End of summer

The last two weeks, I've walked home with a growing anticipation of fall. By the end of summer, I usually feel like a wrung-out dishcloth, so autumn is always a welcome reprieve. But this summer has been different, milder in ways that go beyond the weather, and I've loved it. On Thursday, I lingered longer in the ravine, sitting under the trees and I felt a strange and not unwelcome sadness that summer is ending.

If you follow me on Instagram, you'll know these walks have shaped my days this summer. But I've wondered if stepping back from the blog has also helped me be more present in my world. And, coupled with that, the feelings that I wrote about in my last post. I've increasingly come to think that what makes me happy isn't necessarily loving myself, but simply knowing who I am.

While my own days have been green and easy, the world has become so hard of late. I don't think it's appropriate for me to try to wrap my arms around news like Gaza and Ferguson and Ukraine in some blog post because these discussions are the opposite of neat end-of-summer discussions. But that doesn't mean that my heart and mind aren't stunned by what we're still living through. There are days when I walk home and despite the verdancy of my Instagram pictures, I feel world weary.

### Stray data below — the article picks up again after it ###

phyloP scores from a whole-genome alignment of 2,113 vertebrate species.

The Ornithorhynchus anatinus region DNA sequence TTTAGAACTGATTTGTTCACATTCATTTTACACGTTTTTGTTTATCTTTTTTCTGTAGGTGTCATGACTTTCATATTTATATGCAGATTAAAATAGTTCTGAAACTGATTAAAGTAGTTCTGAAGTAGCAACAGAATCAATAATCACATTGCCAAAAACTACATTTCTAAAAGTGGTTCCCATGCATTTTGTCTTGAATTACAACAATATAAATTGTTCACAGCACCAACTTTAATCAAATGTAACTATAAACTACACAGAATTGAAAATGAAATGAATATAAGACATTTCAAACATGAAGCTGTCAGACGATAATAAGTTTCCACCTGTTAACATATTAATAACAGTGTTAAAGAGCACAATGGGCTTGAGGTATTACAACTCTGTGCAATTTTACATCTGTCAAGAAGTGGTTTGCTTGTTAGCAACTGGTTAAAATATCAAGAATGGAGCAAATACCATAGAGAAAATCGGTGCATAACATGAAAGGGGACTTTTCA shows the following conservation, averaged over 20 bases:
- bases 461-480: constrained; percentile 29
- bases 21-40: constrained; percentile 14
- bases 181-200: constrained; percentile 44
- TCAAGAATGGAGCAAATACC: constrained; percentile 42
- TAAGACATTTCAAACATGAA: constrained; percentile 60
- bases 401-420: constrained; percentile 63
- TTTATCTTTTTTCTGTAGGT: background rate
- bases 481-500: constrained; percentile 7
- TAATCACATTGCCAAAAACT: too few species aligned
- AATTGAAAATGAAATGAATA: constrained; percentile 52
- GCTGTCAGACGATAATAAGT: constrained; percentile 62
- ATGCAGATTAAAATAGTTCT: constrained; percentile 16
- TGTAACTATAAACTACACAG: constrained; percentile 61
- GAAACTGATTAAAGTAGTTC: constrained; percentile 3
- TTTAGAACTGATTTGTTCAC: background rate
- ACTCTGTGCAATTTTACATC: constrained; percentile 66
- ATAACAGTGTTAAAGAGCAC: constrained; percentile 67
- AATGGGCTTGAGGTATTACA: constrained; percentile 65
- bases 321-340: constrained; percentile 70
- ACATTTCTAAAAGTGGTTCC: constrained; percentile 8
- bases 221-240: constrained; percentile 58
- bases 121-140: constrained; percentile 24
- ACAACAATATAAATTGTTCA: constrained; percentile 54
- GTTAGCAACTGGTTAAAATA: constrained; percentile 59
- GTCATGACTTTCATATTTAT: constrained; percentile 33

"The best piety is to enjoy - when you can. You are doing the most to save earth's character as an agreeable planet. And enjoyment radiates. It is of no use to try and take care of all the world; that is being taken care of when you feel delight - in art or in anything else" - George Eliot, Middlemarch

Which is all to say that we're lucky to live with that duality; where our hearts are ripped asunder but we still go on living out pretty days, with coffee and walks and phases of the moon on your mind. It's easy to think people who aren't constantly warbling about issues on social media aren't engaged with what's happening. It's too easy to admonish people for carrying on with their pretty little lives while others share the headlines that cut things in two. But the complex ways we each decide to carry on, or just to irreconcilably vacillate between carrying on and feeling and thinking and doing, are not always visible; not always worn like badges or shared in blog posts or tweets.

And the over-riding truth is that life does goes on and we each find our way of caring and being engaged that also let us assert our own lives, with all their silly and serious wonder. And somehow, I find myself thinking, isn't that the point of all this anyway? So, here's to a fall full of golden and gorgeous wonder and hopefully happier news.
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